Chris Parks had an earlier introduction to stereography than most. Through his father’s Oxford Scientific Films, which made science and natural history documentaries, he developed an early passion for specialised filming, which led to working on IMAX 3D shorts.
The 3D Summit runs 12-13 March 2014 at BFI Southbank, London. Highlights include extracts from Norman McLaren’s and other historic 3D films, UK premieres of the 3D Russian hit Stalingrad and Wim Wenders’ Cathedrals of Culture, Q&As, panel talks, pre-recorded talks with James Cameron and David Attenborough and a showcase on the processes behind Gravity with its stereo supervisor Chris Parks.
After the Royal College of Art, he designed and published 3D books and worked on 3D museum displays, before moving into special effects for such visionary films as The Fountain and The Tree of Life. His work as a stereographer ranges from David Attenborough natural history series for TV and the documentary TT3D: Closer to the Edge to Pirates of the Caribbean: On Stranger Tides, Bryan Singer’s Jack the Giant Slayer, Gravity and the Wachowskis’ forthcoming Jupiter Ascending.
What got you interested in 3D?
While I was still at school I started working with my father, who was passionate about the natural world and always wanted to communicate what he found amazing in natural history. And I was particularly fascinated by IMAX 3D. We built an optical bench system to shoot all the things that IMAX couldn’t do in 3D, which was everything under six inches in size, rather than concentrating on all the big stuff.
Later, when I was working on special effects during the run-up to Avatar, I got frustrated by how 3D was being approached. It was all about the technology, whereas for me what’s important about anything you do with film is the experience you’re giving the audience.
What’s the big advantage of digital 3D compared with previous analogue systems?
The key advantage of digital native is that when you’re shooting on set, you can see what you’re getting. And that’s not so much for me, it’s for the director. Being able to say to the director, or the DP or the designer, “This is what you’ll get if you do that, if we change it, turn it around, or change lens, whatever,” and then to show them – the power of that is incredible, and it’s what you didn’t have with film-based 3D.
My biggest problem with post-conversion is not that you can’t get superb results, which you can, but [the fact that] if the director can’t see consequences of their decisions on set, you lose a lot.
Analogue 3D may only survive as an occasional museum experience, or in avant-garde work by the likes of Zoe Beloff. And digital is very seductive, but hasn’t its rather simplistic approach to depth sold 3D short?
You’ve hit the nail on the head. The truth is that a shot with very little depth – when you take your glasses off it looks almost sharp – can make the hairs stand up on your neck if it’s a great 3D shot. Conversely a shot with eye-straining depth can be rubbish 3D.
There are a lot of factors. Volume, I think, is absolutely key. What turns people off 3D, particularly filmmakers, is cardboardiness. Bringing volume into people’s faces, and maintaining depth through the scene, so that it’s not just foreground and background, increases 3D’s ability to draw you into the scene.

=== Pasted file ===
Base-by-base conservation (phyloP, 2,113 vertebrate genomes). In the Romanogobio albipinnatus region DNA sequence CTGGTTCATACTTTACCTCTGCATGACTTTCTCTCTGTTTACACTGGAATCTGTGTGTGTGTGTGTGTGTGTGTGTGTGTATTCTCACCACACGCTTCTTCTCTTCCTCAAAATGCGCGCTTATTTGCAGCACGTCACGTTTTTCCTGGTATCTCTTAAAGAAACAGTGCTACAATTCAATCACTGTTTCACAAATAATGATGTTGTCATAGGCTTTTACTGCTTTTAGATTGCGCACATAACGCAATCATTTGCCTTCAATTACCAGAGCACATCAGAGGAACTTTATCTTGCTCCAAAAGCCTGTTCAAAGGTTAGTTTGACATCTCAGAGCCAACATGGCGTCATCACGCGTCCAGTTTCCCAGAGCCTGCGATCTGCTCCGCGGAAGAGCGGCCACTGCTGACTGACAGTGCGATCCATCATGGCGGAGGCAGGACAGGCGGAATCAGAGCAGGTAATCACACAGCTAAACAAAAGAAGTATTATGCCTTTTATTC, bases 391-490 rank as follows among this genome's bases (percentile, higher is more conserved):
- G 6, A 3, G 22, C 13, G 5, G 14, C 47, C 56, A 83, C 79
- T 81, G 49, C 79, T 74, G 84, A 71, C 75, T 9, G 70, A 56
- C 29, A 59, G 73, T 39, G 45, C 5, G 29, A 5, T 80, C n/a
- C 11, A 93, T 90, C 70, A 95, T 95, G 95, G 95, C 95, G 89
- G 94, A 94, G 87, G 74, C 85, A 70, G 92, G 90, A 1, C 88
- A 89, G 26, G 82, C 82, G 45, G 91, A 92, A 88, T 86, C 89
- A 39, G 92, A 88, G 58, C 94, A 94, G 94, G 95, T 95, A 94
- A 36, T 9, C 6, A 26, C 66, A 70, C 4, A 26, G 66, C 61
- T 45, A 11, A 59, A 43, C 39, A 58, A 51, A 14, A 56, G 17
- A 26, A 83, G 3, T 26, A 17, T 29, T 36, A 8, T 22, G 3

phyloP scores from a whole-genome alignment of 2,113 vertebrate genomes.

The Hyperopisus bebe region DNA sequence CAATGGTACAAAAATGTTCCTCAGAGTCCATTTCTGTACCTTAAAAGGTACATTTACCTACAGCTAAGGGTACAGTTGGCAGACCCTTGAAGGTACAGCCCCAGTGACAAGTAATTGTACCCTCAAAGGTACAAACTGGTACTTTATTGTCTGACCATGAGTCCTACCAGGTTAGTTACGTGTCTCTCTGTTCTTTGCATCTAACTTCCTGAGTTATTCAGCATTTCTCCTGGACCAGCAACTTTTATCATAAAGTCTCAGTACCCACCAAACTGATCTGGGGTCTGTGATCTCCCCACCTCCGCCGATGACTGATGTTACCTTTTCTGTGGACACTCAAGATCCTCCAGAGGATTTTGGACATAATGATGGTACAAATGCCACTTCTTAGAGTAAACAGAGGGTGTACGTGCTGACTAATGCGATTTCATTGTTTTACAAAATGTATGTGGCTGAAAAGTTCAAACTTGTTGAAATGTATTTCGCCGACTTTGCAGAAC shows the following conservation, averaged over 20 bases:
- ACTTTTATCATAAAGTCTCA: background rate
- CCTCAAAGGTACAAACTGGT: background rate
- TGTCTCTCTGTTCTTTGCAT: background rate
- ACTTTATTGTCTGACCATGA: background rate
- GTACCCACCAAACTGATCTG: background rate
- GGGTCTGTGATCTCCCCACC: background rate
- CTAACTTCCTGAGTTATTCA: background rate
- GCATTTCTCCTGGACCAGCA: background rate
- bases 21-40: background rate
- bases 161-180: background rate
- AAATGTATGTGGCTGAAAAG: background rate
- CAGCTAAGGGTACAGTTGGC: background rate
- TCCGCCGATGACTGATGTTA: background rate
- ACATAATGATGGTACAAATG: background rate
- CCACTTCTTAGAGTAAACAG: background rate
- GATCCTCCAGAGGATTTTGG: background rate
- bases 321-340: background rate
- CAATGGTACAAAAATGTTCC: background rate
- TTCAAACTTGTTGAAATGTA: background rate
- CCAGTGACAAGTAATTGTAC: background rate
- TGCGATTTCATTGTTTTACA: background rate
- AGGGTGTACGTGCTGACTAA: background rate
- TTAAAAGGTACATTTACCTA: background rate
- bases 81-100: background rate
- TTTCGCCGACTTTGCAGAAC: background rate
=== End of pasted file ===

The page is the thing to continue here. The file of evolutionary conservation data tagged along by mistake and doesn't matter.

A single snooker ball, for example, is a circle with some shading on it, and the difference between what your two eyes are seeing is relatively small. But a bunch of snooker balls that define a volume in space are much more interesting.
3D is a lot more about the space between objects than the objects themselves. Frank Lloyd Wright used to talk about the “negative space” created within buildings, and if you think of 3D shots that are pleasing, these are often shots of people’s mouths, or the space between the fringe and the forehead, grass and all kinds of textures. Cobwebs are gorgeous because they create volume around things. People are often surprised by how little depth I’ve used to achieve a great sense of 3D.
The viewers’ spatial experience needs to be refreshed as they go through a film?
Exactly. One issue is eyestrain: if you relax people, they can do more with their eyes later on – and you don’t need to go as deep with the next shot. So although depth is what everyone latches onto, it’s a bit like obsessing over the number of pixels recorded by a camera, when having a wider dynamic range and better lenses will actually produce better results than just more pixels.
There’s a feeling that 3D makes viewers more passive than normal film. But in Gravity you do feel a different relationship to objects and space.
Talking about negative space creating a voyeuristic experience is simplistic. One of the sequences I love in Gravity is where George and Sandra are working on the circuit board at the beginning of the film, and you have Earth stretched out behind them with all the stuff in front, and you’re the third person in that scene. It’s not voyeuristic because you’re just there with them.
And that happens because of the combination of three things. Yes, we pulled it into negative parallax; we changed the framing, so you’re not looking over someone’s shoulder, but you’re the third point of the triangle; and we’ve given those characters volume. I dislike the word ‘immersive’ with respect to 3D, which gets overused, but giving characters volume counteracts the cardboarding effect and creates more immersion.